5. Listen to their stories! When TCKs get to tell their stories, they can make sense of their world and connect with those who listen their life journey—even if they’re just 5 years old. Processing their experiences through reflection and sharing develops their emotional resilience as they continue on their paths. Wait until next month where we will dive more into personal storytelling.


Listen

Josh Sandoz is an adult third culture kid and Licensed Mental Health Counselor who specializes in working with TCKs. In this podcast you will hear more about Josh's story, challenges that TCKs face, and how you can help your kids develop emotional resilience as they grow up in between cultures.

TCK Heroes

Our FREE parent chronicles  are written by adult TCKs, and every issue includes unique insights into your kids’ lives and their experiences. Sign up for our Parent Chronicles to receive exclusive activities.

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Parent C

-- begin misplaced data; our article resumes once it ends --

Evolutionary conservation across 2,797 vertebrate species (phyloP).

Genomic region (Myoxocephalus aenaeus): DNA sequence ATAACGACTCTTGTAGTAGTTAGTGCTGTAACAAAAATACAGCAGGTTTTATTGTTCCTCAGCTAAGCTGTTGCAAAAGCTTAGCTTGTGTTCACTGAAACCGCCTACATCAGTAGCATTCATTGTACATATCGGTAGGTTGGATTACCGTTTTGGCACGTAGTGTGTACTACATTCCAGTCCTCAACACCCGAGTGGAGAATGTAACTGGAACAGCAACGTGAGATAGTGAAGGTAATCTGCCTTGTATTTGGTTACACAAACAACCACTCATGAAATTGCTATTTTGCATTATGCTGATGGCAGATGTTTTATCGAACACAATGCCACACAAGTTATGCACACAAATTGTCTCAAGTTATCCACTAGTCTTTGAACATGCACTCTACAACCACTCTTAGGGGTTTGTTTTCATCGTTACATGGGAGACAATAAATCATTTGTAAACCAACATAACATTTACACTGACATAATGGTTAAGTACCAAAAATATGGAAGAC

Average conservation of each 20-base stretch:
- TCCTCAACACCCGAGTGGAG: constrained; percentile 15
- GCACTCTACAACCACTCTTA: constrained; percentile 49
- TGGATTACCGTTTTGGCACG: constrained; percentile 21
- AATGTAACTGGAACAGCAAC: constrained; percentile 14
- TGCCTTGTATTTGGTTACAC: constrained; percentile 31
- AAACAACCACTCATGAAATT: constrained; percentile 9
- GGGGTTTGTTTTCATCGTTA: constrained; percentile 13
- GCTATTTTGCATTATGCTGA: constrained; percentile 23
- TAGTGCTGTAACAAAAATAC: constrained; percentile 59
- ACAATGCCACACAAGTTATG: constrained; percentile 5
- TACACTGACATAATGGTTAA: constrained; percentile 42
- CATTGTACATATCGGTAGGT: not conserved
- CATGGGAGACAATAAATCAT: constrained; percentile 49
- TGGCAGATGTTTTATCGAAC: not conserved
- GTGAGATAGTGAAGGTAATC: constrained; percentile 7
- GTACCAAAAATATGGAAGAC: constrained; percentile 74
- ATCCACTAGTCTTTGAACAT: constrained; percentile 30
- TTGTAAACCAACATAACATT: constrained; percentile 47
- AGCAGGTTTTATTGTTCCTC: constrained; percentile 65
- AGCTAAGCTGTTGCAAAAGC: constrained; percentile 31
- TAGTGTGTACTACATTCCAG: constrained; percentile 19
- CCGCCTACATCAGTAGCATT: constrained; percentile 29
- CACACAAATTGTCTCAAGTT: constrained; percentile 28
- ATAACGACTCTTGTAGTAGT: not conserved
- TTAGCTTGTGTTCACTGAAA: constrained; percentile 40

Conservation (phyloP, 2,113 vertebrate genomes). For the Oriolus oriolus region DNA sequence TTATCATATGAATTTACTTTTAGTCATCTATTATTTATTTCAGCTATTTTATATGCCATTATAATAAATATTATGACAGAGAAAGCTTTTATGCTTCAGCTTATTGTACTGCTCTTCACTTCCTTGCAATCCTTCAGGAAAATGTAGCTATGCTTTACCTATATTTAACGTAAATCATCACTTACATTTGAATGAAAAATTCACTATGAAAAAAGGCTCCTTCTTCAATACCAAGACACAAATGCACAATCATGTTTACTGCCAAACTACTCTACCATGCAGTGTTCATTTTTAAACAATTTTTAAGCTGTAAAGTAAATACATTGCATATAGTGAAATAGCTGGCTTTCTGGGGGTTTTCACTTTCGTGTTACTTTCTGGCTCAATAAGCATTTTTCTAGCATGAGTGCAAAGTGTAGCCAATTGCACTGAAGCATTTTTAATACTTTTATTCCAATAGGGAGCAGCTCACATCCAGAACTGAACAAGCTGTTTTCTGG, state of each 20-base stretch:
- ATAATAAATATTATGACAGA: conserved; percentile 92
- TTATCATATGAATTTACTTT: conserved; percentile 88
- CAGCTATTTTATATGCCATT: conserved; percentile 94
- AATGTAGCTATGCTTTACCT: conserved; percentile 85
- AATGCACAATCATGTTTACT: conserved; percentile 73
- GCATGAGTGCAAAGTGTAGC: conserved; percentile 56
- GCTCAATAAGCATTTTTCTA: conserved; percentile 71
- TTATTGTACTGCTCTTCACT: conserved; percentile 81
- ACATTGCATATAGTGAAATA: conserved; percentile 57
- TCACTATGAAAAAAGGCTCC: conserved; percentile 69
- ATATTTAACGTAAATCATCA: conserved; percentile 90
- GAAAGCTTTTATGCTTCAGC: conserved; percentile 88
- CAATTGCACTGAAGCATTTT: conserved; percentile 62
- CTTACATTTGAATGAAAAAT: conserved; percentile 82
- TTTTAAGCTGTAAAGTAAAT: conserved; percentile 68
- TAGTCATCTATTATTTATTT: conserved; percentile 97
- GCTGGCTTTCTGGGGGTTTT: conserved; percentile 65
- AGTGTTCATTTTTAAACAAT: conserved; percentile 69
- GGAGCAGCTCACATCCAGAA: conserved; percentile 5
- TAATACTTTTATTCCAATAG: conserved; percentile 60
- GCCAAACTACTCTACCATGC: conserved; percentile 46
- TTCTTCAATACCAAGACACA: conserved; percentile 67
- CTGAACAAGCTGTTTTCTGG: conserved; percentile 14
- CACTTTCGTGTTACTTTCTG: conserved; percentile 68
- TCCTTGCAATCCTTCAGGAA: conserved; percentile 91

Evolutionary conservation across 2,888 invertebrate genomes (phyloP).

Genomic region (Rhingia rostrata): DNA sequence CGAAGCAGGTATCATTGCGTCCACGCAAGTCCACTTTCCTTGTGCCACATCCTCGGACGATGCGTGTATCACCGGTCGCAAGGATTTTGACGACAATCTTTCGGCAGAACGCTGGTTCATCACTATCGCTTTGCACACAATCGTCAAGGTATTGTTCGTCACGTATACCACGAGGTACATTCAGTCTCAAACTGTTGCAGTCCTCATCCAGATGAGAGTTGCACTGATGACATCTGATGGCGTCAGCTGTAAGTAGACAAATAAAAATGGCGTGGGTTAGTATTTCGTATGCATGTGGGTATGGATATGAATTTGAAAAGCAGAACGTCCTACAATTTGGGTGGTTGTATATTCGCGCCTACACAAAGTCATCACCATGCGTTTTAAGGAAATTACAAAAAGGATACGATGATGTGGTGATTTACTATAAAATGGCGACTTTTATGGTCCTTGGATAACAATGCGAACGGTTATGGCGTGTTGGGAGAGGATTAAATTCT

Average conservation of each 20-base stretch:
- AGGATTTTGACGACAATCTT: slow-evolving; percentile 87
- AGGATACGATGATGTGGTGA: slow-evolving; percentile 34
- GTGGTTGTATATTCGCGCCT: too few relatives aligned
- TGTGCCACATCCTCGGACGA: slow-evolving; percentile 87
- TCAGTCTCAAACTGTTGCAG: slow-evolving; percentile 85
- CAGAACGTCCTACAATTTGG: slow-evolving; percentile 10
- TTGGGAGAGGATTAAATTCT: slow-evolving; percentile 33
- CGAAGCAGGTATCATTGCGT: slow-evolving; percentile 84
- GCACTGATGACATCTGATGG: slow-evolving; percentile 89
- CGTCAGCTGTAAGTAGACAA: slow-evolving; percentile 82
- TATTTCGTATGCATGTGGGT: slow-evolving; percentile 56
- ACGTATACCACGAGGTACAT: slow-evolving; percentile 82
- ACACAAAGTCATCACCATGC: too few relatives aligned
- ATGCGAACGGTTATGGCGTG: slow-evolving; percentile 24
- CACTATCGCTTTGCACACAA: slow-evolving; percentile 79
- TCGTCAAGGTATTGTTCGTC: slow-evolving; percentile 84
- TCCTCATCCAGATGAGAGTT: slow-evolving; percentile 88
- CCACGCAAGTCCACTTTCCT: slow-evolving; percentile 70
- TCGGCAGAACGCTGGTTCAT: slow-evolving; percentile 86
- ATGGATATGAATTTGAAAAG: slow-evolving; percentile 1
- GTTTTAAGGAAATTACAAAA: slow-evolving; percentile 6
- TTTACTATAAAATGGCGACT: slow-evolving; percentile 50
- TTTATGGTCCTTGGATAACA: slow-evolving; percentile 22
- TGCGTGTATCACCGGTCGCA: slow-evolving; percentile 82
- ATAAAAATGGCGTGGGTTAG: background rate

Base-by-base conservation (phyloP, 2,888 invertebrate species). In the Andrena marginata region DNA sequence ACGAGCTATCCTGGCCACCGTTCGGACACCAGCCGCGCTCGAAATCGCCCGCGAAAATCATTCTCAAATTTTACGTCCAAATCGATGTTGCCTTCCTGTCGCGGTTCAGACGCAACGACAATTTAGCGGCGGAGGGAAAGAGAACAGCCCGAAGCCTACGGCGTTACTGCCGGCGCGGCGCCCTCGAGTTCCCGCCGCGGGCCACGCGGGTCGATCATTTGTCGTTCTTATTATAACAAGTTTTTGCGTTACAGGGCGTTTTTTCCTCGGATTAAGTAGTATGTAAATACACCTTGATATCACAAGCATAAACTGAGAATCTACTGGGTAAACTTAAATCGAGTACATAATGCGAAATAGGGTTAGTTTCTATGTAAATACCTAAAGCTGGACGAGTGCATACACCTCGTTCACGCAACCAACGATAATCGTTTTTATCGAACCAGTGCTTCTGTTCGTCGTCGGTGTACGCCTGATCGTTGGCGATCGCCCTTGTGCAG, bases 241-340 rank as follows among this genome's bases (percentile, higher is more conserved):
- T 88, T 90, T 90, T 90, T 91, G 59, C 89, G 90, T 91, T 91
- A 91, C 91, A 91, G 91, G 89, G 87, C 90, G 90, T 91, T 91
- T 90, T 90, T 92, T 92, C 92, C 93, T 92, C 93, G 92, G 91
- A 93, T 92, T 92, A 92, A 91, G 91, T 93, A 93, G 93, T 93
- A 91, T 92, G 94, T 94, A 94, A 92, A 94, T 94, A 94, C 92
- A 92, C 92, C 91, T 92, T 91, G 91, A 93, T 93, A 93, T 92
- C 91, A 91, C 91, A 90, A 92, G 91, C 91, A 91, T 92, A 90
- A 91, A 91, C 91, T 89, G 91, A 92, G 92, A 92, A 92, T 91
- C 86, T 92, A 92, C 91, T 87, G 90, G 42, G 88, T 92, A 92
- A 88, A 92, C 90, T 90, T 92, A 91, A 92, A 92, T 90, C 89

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RESOURCES, TOOLS, AND COMMUNITY FOR PARENTS OF THIRD CULTURE KIDS

(So you can be confident you're not screwing them up!)

What makes a better story than a character being plucked out of their culture and sent on an extraordinary adventure where they meet different and lovable characters along the way?! You can use music, movies, and TV shows as tools to help the teenagers in your lives process their experiences and become more self aware. The really cool part is that a lot of stories use third culture kids (sometimes without even realizing it!) as their heroes and heroines.

In the movie Guardians of the Galaxy, the main character, Peter Quill, happens to be a TCK. Peter was born on Earth, and when he was about 10 years old, was snatched away to grow up in space. The movie fast-forwards to when he is an adult, and we see him on an alien planet, surrounded by others who are unlike him. His “family,” friends, and even enemies not only look different, but belong to different cultures than he does.

We watch Peter face classic TCK situations:

like when his humor fails to come across properly…

...and he attempts (and sometimes fails) to get others around him to appreciate the aspects of his passport planet that he does.

Sometimes people think he’s a little strange…

…and we see him face challenges that are familiar to our own TCKs, such as accumulated loss, feelings of loneliness, and unresolved grief.

Get the family together to watch this film and talk about the similarities and differences between your teen TCKs’ experiences and those of Peter Quill and company.